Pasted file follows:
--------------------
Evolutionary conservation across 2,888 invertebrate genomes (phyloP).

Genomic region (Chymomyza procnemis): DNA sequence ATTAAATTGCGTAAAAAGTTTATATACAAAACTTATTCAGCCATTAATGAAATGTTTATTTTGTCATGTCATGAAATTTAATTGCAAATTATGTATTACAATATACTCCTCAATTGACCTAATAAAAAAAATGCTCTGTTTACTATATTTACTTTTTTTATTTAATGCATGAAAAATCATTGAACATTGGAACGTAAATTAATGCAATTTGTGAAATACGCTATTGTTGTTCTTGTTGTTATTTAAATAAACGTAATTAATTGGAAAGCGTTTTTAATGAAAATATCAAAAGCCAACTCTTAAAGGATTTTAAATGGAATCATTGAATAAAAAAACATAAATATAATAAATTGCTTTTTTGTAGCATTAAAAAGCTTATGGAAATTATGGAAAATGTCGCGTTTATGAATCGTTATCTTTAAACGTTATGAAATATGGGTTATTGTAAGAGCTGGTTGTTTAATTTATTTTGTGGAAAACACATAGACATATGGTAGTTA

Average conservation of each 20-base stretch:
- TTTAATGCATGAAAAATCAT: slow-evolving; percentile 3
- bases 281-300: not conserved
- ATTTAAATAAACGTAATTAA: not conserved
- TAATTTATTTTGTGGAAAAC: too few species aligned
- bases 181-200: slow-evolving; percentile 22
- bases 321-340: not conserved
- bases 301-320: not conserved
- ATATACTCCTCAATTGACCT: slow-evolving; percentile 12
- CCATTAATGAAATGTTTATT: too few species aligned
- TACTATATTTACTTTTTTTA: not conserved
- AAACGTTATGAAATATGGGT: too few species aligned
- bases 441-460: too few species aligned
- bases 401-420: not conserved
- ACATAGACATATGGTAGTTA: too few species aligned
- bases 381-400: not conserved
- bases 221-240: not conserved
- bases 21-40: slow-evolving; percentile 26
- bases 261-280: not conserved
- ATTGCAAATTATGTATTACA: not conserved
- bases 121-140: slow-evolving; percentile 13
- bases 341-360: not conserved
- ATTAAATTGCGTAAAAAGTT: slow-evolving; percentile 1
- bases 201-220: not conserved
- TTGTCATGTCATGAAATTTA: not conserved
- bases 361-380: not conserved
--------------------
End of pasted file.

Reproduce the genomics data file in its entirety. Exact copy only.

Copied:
Evolutionary conservation across 2,888 invertebrate genomes (phyloP).

Genomic region (Chymomyza procnemis): DNA sequence ATTAAATTGCGTAAAAAGTTTATATACAAAACTTATTCAGCCATTAATGAAATGTTTATTTTGTCATGTCATGAAATTTAATTGCAAATTATGTATTACAATATACTCCTCAATTGACCTAATAAAAAAAATGCTCTGTTTACTATATTTACTTTTTTTATTTAATGCATGAAAAATCATTGAACATTGGAACGTAAATTAATGCAATTTGTGAAATACGCTATTGTTGTTCTTGTTGTTATTTAAATAAACGTAATTAATTGGAAAGCGTTTTTAATGAAAATATCAAAAGCCAACTCTTAAAGGATTTTAAATGGAATCATTGAATAAAAAAACATAAATATAATAAATTGCTTTTTTGTAGCATTAAAAAGCTTATGGAAATTATGGAAAATGTCGCGTTTATGAATCGTTATCTTTAAACGTTATGAAATATGGGTTATTGTAAGAGCTGGTTGTTTAATTTATTTTGTGGAAAACACATAGACATATGGTAGTTA

Average conservation of each 20-base stretch:
- TTTAATGCATGAAAAATCAT: slow-evolving; percentile 3
- bases 281-300: not conserved
- ATTTAAATAAACGTAATTAA: not conserved
- TAATTTATTTTGTGGAAAAC: too few species aligned
- bases 181-200: slow-evolving; percentile 22
- bases 321-340: not conserved
- bases 301-320: not conserved
- ATATACTCCTCAATTGACCT: slow-evolving; percentile 12
- CCATTAATGAAATGTTTATT: too few species aligned
- TACTATATTTACTTTTTTTA: not conserved
- AAACGTTATGAAATATGGGT: too few species aligned
- bases 441-460: too few species aligned
- bases 401-420: not conserved
- ACATAGACATATGGTAGTTA: too few species aligned
- bases 381-400: not conserved
- bases 221-240: not conserved
- bases 21-40: slow-evolving; percentile 26
- bases 261-280: not conserved
- ATTGCAAATTATGTATTACA: not conserved
- bases 121-140: slow-evolving; percentile 13
- bases 341-360: not conserved
- ATTAAATTGCGTAAAAAGTT: slow-evolving; percentile 1
- bases 201-220: not conserved
- TTGTCATGTCATGAAATTTA: not conserved
- bases 361-380: not conserved